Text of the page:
La Nina Pattern Causes Several Weather Disasters

If you read this blog, you know that La Nina is the abnormal cooling of the eastern equatorial Pacific Ocean.  It causes weather patterns to shift all over the world.  Most folks are more familiar with El Nino, which is the exact opposite of La Nina.  El Nino does cause storm tracks to shift too, so it is plausible to think that these shifting weather patterns could create problems.  Well, if anyone tells you that La Nina doesn't cause nearly the weather mayhem that El Nino does, they obviously have been living under a rock for the past year.  Here are the top 5 weather disasters that have occurred in the last 9 months:

1.  Record Drought and Wildfires:  Arizona, Colorado, New Mexico, and Texas have been hit hard by the drought and amazing wildfires.  In Texas, the total acreage lost to fire is in the millions.  Crop losses, livestsock deaths, you name it...

2.  Record Rockies Snow:  The mountains of northern Colorado, Wyoming, and Montana saw record snow in the winter of 2010-11.  While Colorado Springs picked up just 12.7" for the entire winter, mountain areas measured the snow by the meter.  The Northern Plains also saw a lot of snow.  The melting of this record snowpack is now contributing to massive flooding on the Missouri River.

3.  Flooding Spring Rains:  The Mississippi River Valley saw extremely heavy rain during the months of March and April.  This caused all time record flooding along the MS River.  This flooding threatened many towns and cities along the river, with areas near Memphis and southward impacted the most.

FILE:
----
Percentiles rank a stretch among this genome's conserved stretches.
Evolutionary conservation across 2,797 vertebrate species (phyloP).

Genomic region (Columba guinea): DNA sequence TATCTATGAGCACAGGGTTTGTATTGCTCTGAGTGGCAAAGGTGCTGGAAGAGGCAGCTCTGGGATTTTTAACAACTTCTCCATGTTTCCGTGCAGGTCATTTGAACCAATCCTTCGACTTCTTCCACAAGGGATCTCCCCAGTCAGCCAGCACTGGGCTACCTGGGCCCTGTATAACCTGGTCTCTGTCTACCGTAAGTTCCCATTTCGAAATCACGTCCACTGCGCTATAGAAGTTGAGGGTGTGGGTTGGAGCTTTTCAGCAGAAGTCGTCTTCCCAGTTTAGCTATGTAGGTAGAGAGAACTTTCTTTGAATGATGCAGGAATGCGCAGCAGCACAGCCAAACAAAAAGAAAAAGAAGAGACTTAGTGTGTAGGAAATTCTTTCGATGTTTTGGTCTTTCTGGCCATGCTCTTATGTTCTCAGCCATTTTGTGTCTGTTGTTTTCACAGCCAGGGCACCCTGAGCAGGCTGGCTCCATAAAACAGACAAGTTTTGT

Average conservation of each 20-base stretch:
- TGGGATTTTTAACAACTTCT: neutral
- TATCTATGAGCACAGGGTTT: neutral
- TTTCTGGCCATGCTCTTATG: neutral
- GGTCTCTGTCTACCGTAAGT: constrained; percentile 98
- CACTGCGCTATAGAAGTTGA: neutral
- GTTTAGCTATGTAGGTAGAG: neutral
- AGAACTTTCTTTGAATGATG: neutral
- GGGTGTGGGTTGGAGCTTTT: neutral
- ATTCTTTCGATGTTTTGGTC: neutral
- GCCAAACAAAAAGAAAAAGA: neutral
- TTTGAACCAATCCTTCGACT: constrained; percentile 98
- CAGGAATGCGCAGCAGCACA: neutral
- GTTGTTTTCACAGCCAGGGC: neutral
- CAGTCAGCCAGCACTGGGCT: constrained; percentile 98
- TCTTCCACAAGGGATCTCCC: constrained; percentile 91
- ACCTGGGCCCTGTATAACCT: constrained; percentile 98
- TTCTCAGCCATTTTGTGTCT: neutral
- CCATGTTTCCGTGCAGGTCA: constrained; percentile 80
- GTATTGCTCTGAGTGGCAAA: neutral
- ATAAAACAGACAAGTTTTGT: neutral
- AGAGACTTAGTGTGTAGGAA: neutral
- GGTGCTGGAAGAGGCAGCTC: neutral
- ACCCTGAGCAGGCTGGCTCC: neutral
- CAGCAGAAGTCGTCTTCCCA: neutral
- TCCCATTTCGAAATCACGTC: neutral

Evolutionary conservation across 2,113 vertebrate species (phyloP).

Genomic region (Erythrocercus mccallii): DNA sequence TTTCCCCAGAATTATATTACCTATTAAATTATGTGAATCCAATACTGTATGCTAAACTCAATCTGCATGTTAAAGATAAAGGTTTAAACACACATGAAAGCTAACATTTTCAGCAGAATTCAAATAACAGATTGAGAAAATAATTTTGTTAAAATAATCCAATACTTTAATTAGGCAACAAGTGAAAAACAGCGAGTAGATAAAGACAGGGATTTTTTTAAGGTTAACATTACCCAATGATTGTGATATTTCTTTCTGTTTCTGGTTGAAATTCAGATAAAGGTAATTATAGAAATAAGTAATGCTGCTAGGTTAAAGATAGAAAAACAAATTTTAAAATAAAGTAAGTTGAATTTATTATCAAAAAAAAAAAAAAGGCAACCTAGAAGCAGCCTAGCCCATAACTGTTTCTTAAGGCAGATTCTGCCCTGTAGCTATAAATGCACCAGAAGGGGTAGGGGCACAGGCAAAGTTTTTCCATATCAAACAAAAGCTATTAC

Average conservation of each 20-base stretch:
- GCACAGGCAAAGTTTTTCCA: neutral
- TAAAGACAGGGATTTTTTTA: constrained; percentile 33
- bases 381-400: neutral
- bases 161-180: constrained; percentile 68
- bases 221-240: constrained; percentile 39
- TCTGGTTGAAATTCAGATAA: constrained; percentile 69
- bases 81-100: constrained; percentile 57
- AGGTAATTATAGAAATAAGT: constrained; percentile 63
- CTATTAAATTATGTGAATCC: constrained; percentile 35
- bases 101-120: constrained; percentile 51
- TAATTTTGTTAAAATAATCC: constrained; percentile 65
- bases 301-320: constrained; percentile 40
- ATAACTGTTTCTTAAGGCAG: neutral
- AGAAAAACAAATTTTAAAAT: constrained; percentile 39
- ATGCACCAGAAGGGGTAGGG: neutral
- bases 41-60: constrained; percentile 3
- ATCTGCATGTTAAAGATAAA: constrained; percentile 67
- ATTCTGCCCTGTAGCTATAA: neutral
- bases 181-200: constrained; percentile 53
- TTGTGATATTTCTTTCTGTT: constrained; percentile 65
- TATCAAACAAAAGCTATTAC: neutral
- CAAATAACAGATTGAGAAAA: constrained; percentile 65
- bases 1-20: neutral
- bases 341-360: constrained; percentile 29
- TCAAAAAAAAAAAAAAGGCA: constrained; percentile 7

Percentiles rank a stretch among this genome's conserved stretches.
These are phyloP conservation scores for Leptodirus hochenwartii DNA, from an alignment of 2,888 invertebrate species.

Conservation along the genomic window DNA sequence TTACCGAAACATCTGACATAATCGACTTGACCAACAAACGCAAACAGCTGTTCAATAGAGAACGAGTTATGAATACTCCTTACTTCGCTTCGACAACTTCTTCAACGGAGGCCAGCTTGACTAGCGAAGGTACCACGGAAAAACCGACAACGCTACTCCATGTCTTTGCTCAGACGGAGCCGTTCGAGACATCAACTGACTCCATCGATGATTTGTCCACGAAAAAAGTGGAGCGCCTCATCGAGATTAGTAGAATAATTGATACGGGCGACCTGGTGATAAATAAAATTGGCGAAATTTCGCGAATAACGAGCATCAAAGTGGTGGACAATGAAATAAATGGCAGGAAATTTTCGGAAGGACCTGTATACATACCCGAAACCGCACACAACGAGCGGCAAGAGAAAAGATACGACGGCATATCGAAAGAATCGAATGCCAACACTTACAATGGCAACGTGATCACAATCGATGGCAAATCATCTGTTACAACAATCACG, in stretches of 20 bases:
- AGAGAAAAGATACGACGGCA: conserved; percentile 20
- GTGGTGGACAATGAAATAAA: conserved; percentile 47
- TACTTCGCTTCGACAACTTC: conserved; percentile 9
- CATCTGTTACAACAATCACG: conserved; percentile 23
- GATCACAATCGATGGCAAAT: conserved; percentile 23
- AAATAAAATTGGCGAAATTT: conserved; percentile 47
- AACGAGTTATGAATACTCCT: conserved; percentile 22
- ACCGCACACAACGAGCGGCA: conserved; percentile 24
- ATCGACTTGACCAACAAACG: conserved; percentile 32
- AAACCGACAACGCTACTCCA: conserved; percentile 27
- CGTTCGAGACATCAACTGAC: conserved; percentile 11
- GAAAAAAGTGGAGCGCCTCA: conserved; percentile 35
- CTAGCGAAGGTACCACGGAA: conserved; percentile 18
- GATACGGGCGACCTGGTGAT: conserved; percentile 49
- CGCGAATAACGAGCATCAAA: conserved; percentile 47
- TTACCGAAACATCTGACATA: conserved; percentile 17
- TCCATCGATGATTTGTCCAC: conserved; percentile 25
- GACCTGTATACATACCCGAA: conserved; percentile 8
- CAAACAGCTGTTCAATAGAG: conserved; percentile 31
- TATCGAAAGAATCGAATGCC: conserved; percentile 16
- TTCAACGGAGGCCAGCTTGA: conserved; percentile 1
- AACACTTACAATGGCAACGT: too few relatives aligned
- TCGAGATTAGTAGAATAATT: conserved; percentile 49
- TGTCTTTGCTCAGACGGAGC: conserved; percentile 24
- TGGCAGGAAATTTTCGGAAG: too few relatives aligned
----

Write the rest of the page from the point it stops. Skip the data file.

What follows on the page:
4.  Terrible Tornado Outbreaks:  The month of April is a month that will never be forgotten.  Several tornado outbreaks impacted areas from the Southern Plains to the Carolinas.  Many of these tornadoes were EF-3 or stronger, with a handful of EF-5s reported between April 14th-16th, and again from April 26th-28th.  An amazing 875 tornadoes were reported to have touched down during April, making it the most tornadic month EVER!  Notable violent tornadoes hit Tuscaloosa, Jackson, Raleigh, and St. Louis.  I still can't believe what happened in April...

5.  Joplin, Missouri EF-5 Tornado:  This monster destroyed much of Joplin on May 22nd.  Wind speeds over 250 mph occurred with this tornado, and it was over a mile wide while it was shredding Joplin.  This tornado was responsible for 141 deaths, making it the 8th deadliest tornado on record and the deadliest tornado since 1950.   From 2000 to 2010, 650 people lost their lives do to tornadoes.  In the last 4 months, 520 people have lost their lives do to tornadoes.  2011 will forever be known as the year of the "metro tornado", meaning many tornadoes threatened or destroyed major towns and cities.  When violent tornadoes strike metro areas, deaths occur.  It is that simple...

I didn't even include the record snow in The Northeast.  The winter of 2010 and 2011 was a winter that many folks didn't think would end.  It got started in October and lasted into March...

ALL of this bad weather was brough on by the strong La Nina and the stubborn storm tracks that it produced.  If you look back through history, similar weather is associated whenever we do have a strong La Nina.  Droughts in 2005-06, 08-09, major tornado outbreaks in 2004 and 2008, and I am just recalling the recent years.  All through history this type of stuff has occurred. 

After the past few months, let's just hope that this hurricane season is a quiet one...

Chief Meteorologist Brian Bledsoe


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